Co-Chairman of the Peoples’ Democratic Party (HDP) Selahattin Demirtaş takes up Turkey’s decades long Kurdish Problem and the implications of its resolution for Turkey’s democracy and the Middle East in his article for TPQ’s Winter 2015 issue.
In the article, Demirtaş voices distrust in the government’s intention to move the Peace Process forward, claiming that no concrete gains with respect to freedom or rights have been made in the past two years. According to Demirtaş, the negotiation process lacks transparency and without it, it is susceptible to conspiracy theories and efforts to stall the process. Demirtaş is particularly critical of the Internal Security Package prepared by the AKP government, which would “create a de facto police state and reverse the process of democratization.”
Through this article, we at TPQ hope to shine a light on this issue’s changing parameters.
THE MIDDLE EAST, THE KURDISH PEACE PROCESS IN TURKEY, AND RADICAL DEMOCRACY
ne of the main principles we have been advocating for the 24 years since our political representation in Parliament began with the Democracy Party (DEP), is to ground our policies in the understanding that the resolution of the Kurdish Problem cannot be considered separately from the democratization of Turkey. We would like to emphasize once again that we see the process of Turkey’s democratization as part of the resolution of the Kurdish Problem, and vice versa: the resolution of the Kurdish Problem as part of Turkey’s democratization.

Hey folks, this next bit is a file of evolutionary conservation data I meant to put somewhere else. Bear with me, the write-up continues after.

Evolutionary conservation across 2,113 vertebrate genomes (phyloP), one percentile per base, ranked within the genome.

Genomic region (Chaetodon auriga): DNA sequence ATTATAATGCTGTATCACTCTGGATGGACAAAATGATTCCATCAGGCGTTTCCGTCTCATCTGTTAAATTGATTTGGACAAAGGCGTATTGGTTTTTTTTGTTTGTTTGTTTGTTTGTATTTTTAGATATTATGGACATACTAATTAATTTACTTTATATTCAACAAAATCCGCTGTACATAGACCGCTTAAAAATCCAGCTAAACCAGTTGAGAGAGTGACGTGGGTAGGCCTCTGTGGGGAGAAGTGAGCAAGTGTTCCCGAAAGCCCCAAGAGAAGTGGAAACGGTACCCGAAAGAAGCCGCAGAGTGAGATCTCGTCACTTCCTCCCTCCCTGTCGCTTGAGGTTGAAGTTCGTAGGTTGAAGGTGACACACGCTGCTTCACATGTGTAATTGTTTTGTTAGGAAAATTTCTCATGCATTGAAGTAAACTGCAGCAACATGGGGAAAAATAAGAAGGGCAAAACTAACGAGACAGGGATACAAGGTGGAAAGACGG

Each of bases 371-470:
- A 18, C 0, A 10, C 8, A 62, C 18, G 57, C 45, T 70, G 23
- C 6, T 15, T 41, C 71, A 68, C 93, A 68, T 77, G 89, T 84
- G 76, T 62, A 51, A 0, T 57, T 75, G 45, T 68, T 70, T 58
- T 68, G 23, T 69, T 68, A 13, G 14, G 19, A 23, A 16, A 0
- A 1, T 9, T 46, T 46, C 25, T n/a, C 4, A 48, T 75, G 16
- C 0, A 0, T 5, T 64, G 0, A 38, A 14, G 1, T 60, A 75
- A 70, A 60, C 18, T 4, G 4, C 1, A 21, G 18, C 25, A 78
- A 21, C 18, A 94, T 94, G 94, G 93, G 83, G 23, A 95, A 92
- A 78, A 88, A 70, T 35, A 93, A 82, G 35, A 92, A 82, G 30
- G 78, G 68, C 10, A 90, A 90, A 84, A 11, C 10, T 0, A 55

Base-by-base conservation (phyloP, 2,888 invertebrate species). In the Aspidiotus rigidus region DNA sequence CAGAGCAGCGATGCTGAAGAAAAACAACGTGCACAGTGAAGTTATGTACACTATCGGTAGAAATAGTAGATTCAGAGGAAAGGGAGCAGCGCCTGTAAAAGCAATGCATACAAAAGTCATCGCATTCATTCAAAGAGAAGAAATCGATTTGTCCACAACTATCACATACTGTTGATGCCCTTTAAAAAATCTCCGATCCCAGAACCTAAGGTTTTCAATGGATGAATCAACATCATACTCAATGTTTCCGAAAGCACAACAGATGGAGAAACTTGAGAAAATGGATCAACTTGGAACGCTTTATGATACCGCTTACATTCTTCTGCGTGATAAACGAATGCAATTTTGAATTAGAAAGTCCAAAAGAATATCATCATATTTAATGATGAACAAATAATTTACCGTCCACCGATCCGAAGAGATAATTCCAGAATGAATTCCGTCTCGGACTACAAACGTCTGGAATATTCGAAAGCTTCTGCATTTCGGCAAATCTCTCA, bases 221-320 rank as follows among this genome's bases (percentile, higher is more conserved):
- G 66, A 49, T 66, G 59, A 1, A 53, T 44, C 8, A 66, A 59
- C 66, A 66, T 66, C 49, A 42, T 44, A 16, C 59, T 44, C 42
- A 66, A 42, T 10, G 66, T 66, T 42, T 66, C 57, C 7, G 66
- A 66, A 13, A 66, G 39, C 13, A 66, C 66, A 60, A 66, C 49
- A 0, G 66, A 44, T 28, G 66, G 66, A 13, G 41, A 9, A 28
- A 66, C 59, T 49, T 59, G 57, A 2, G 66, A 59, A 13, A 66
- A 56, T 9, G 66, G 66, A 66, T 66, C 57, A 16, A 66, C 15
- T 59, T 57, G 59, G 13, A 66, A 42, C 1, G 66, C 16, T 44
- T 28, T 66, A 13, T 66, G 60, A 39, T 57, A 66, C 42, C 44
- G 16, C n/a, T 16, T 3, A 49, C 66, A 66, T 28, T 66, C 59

This does not imply that the Kurdish Problem is the only problem of democratization in Turkey. It is therefore necessary for us to create a multidimensional front of struggle and to organize ourselves accordingly. Without the resolution of the Kurdish Problem, it becomes harder to create movements for advancement in other fields necessary for the democratization of Turkey such as labor, identity, culture, and the environment. Considering the tension that the Turkish political atmosphere brings about, we can say that the Kurdish Problem is still one of the foremost determinants of Turkish politics…